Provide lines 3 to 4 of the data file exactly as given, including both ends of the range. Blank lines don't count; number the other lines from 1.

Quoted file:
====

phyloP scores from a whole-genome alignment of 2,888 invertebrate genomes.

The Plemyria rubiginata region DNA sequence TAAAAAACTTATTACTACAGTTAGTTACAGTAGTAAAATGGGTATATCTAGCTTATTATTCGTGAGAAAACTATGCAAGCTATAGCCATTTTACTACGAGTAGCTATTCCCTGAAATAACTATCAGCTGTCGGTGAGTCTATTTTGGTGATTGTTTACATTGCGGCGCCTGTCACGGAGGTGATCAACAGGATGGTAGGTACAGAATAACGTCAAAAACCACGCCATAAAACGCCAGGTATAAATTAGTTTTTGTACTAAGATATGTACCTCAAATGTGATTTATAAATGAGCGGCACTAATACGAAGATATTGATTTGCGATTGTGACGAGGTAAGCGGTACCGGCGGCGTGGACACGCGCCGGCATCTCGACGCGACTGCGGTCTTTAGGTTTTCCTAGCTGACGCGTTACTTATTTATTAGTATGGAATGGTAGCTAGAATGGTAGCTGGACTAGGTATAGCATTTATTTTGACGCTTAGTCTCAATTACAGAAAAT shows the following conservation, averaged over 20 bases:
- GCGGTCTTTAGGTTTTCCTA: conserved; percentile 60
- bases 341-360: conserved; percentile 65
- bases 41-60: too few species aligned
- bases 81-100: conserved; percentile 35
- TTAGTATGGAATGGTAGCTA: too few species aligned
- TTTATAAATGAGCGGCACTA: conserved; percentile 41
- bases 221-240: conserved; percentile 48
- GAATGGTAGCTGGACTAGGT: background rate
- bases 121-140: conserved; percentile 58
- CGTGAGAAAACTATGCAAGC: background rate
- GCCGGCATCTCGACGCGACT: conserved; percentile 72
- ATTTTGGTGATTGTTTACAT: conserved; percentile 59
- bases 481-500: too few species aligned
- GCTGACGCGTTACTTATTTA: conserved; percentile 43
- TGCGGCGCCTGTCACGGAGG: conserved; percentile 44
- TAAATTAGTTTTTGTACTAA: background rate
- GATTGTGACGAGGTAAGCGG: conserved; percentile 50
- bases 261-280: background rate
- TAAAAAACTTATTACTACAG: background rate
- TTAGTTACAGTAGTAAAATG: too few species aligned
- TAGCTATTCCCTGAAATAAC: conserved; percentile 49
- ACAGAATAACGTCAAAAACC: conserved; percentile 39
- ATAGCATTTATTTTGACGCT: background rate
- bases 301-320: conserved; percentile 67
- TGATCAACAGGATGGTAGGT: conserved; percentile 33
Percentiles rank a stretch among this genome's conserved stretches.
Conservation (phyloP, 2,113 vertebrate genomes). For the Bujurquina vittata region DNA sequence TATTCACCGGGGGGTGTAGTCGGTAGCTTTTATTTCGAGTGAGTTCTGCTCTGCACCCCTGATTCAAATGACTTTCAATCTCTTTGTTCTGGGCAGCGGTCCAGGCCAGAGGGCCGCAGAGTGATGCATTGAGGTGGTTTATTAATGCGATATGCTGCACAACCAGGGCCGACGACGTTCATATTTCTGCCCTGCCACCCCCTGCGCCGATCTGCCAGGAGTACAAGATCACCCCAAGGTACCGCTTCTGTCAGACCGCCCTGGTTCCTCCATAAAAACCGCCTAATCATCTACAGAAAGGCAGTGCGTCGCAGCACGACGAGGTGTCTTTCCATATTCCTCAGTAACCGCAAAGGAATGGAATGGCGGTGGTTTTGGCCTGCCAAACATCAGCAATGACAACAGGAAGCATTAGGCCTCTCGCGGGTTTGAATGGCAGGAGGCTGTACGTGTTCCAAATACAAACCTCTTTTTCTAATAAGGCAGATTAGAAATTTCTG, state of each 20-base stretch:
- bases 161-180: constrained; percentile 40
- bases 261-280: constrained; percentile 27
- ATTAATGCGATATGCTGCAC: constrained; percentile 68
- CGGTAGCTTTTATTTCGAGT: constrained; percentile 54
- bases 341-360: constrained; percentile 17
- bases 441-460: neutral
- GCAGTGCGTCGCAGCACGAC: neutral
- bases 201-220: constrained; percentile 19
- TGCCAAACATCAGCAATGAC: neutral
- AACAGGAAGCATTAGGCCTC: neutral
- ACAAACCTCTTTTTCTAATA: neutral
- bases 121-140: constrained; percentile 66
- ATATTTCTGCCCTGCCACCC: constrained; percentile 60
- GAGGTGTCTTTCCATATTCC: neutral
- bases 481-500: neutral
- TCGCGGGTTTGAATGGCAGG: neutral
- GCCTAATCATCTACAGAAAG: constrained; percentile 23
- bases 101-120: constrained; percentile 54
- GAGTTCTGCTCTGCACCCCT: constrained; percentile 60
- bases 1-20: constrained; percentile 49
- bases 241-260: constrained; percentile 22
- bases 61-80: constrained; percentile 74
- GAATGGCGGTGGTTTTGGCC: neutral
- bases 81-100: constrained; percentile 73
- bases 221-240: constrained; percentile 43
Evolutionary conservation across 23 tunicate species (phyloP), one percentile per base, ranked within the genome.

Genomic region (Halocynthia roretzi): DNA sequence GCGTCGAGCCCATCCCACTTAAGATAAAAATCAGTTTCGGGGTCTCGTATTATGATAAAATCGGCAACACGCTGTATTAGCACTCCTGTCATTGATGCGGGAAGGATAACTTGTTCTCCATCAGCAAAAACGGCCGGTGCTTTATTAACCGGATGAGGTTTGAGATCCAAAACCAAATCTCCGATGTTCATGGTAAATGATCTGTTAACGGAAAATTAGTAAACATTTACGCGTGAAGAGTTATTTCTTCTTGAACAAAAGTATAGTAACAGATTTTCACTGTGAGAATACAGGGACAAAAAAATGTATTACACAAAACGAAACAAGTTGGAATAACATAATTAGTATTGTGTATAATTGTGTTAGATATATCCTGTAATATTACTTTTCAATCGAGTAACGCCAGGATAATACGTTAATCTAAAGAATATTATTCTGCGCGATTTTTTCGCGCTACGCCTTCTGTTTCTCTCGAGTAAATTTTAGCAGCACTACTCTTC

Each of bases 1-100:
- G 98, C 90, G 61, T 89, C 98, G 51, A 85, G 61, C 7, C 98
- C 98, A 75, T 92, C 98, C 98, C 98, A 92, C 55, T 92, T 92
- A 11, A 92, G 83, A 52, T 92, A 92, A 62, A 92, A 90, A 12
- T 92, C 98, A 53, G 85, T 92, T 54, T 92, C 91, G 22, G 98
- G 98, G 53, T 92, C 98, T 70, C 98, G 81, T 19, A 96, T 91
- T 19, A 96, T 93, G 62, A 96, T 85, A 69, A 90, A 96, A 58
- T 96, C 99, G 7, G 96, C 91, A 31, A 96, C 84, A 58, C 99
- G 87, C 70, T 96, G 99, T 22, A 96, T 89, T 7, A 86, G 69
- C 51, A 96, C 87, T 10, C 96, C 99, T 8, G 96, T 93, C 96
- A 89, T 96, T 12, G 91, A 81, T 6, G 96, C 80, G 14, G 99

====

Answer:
- GCGGTCTTTAGGTTTTCCTA: conserved; percentile 60
- bases 341-360: conserved; percentile 65